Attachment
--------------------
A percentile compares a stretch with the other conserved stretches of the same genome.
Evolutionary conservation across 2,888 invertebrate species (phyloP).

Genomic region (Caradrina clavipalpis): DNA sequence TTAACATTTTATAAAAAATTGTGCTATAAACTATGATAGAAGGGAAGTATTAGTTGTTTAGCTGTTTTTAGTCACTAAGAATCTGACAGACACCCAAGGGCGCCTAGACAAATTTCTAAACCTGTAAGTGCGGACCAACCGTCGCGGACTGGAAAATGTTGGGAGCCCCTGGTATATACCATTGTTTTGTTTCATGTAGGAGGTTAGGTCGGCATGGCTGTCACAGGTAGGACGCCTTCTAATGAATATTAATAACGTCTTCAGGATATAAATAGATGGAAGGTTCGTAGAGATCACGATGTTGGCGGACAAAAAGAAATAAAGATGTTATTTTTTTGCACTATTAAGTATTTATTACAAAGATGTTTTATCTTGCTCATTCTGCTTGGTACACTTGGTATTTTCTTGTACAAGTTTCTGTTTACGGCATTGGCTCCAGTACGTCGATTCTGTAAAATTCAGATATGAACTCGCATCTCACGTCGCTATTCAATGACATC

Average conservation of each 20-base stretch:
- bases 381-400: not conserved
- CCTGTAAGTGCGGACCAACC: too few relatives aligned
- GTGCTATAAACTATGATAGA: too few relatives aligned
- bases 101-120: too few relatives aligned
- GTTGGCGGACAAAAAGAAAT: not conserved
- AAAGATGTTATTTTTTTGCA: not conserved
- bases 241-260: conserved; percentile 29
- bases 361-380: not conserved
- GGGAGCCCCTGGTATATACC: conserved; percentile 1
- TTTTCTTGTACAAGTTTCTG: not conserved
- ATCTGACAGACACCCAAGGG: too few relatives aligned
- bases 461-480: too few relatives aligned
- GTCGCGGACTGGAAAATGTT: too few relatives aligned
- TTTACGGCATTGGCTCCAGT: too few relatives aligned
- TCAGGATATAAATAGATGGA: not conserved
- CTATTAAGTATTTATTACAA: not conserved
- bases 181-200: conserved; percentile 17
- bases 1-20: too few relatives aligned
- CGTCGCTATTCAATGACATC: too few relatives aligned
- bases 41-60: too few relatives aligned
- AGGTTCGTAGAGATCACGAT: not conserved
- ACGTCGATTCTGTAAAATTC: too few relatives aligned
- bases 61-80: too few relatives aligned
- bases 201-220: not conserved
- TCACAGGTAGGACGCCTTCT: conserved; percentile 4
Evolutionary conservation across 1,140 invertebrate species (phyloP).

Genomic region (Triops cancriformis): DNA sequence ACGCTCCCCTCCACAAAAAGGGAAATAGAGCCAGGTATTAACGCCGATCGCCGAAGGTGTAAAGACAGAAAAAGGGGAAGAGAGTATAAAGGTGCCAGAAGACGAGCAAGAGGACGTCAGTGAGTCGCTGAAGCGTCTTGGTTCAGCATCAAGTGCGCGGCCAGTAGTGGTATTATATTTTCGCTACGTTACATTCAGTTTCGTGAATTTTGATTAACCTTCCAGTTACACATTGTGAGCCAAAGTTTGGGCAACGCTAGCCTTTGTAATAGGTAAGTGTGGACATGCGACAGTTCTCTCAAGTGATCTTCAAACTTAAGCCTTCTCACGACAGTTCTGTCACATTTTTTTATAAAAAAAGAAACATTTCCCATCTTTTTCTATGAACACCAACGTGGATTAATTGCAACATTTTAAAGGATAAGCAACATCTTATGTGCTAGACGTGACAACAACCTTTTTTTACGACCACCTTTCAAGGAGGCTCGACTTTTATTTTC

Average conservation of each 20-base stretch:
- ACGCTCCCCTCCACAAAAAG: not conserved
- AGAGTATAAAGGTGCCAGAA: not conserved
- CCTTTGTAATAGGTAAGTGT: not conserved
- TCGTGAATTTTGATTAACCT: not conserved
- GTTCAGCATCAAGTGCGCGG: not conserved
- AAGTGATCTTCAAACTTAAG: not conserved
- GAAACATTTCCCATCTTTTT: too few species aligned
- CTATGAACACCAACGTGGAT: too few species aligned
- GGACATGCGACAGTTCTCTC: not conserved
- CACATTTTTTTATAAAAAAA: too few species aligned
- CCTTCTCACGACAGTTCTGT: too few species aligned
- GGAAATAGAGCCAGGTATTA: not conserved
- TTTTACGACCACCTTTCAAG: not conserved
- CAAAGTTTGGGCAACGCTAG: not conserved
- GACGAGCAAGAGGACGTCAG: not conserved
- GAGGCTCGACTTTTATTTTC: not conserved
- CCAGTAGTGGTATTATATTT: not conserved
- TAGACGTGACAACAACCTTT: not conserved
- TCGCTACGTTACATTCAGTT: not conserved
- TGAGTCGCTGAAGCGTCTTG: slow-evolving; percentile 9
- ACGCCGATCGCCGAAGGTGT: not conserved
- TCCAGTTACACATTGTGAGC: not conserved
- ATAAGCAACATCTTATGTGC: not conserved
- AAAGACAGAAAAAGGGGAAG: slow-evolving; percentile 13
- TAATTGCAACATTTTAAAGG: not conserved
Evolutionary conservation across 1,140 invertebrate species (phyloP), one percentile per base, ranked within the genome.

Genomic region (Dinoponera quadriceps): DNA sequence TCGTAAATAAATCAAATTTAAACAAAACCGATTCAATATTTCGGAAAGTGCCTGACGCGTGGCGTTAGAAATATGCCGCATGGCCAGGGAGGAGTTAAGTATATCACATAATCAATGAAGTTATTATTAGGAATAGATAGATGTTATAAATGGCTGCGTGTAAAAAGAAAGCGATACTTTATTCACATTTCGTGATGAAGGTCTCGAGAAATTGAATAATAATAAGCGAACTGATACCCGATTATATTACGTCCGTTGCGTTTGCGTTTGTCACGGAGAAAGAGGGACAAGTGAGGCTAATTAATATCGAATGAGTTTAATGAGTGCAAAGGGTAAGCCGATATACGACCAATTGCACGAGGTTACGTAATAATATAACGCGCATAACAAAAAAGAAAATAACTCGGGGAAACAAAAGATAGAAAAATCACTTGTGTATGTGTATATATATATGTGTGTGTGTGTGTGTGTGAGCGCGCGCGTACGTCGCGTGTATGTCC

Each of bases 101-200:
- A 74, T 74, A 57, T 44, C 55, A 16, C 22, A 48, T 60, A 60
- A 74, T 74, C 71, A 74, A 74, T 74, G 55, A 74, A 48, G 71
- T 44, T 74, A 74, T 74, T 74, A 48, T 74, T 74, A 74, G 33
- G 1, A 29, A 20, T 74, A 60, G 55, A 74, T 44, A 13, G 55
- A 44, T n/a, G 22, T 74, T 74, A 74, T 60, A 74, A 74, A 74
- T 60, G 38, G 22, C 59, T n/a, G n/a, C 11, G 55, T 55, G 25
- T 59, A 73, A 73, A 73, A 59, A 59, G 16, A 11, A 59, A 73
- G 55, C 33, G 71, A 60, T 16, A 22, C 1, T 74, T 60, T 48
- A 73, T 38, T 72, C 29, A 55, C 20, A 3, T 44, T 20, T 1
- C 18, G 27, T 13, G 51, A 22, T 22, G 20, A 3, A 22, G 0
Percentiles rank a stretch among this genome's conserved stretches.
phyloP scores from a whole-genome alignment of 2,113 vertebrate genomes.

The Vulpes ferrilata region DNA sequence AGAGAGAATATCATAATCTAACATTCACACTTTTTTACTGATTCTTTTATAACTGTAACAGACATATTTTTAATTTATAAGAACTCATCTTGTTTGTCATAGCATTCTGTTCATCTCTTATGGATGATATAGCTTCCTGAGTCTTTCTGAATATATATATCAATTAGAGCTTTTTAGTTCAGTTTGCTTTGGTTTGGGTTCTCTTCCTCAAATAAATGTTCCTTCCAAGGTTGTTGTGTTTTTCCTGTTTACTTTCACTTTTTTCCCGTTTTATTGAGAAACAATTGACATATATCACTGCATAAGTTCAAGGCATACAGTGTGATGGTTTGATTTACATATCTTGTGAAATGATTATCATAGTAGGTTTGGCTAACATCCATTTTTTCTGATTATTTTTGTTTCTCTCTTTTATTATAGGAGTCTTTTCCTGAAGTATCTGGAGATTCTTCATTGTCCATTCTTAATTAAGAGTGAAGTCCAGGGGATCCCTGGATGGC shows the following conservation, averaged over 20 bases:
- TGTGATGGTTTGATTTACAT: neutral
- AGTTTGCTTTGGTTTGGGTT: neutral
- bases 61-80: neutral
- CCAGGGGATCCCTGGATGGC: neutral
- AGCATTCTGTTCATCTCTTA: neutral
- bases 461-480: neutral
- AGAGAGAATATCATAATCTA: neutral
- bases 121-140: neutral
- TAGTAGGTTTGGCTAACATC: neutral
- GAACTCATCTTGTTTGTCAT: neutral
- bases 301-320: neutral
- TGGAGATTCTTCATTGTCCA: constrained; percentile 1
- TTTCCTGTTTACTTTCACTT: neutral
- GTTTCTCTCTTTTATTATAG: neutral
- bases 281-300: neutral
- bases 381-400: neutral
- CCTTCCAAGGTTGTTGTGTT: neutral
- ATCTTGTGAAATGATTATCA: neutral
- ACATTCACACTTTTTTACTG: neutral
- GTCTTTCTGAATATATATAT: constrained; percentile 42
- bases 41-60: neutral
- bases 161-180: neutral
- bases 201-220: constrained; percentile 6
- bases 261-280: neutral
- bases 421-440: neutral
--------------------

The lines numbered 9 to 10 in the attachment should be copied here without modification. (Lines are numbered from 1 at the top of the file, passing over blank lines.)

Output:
- GTTGGCGGACAAAAAGAAAT: not conserved
- AAAGATGTTATTTTTTTGCA: not conserved